|The Daily Show With Jon Stewart||Mon - Thurs 11p / 10c|
|Fox News False Statements|
"Wow! Fox News is like a lying dynasty. They're like the New England Patriots... of lying." True, oh, so true! All in all, this is one of his better take-downs of Fox, don't you think?
If you're interested, here's the "annotated edition" of Jon Stewart's claims, a single page at PolitiFact with links to every Fox News-related fact check Stewart mentioned.
Here's another interesting page at PolitiFact. Apparently, readers wrote in to comment on the first part of this, Jon Stewart's claim that Fox News viewers are consistently the most misinformed:
One reader wrote, "I'm afraid I'm rather disappointed with this article. The methodology is fine, no question. You gather the facts, you report fairly what you find. The problem is you were analyzing the wrong facts."
"Again and again you say in this article the word ‘ill-informed,’" the reader continued. "The problem is that Stewart did not, in fact, choose this word. He actually chose misinformed, which is a bit different, at least to my mind. When I hear ‘ill-informed,’ I think of receiving little information. I might use that word to speak of someone who pays little attention to the news. When I hear the word ‘misinformed,’ I think of something else quite different. That brings to mind someone who has been informed, but with the wrong information." ...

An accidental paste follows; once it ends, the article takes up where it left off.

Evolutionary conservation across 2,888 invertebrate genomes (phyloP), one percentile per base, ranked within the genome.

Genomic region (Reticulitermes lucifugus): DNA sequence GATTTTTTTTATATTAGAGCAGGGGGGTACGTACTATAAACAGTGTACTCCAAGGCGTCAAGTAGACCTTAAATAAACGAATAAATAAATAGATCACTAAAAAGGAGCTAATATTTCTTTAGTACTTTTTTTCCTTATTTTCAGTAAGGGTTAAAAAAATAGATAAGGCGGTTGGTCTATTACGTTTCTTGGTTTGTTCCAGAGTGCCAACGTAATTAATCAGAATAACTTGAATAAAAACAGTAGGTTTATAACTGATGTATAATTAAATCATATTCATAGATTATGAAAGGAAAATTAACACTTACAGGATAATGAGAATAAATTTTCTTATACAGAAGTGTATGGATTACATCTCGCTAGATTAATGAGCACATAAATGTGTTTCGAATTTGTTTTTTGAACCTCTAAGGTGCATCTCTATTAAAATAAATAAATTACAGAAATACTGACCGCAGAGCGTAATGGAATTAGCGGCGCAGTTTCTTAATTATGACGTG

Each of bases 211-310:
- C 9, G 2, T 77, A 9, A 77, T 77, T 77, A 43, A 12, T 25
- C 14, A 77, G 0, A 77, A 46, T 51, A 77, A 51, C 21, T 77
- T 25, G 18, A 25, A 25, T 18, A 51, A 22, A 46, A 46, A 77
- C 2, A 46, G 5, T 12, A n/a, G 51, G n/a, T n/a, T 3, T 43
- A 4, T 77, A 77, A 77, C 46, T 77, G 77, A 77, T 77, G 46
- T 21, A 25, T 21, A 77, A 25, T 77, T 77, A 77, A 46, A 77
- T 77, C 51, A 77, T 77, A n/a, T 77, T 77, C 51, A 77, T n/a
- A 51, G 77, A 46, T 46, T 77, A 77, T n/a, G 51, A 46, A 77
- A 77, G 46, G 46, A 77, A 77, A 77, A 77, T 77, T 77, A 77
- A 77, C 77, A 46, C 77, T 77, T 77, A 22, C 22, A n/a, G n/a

Steven Kull, the director of WorldPublicOpinion.org, wrote us after the story appeared to say that testing for lack of knowledge is not enough. "We analyzed the effect of increased exposure to news outlets. We found that with all other outlets, increased exposure generally resulted in less misinformation. However, for Fox viewers, on nine points of information, increased exposure correlated with increased misinformation. This was true of only one point of information for public broadcasting and MSNBC viewers, and two points of information for network news. This effect was found in the 2003 study as well. Fox viewers were the only group for whom increased exposure resulted in greater misinformation."
Kull added that, "simply on face value, such issues as knowledge of who was vice president are unlikely to be related to exposure to news outlets. Information on issues that were very foreground in media reporting and analysis, which ours were, are more likely to be related to exposure" to media outlets.
Fox News viewers might indeed know who the vice-president is. That's the kind of factual information that Fox News is unlikely to spin. Why would they? What political value would there be in it?
That makes it possible to be misinformed, without necessarily seeming overly ill-informed. Well, that's the argument, anyway. I report, you decide. :)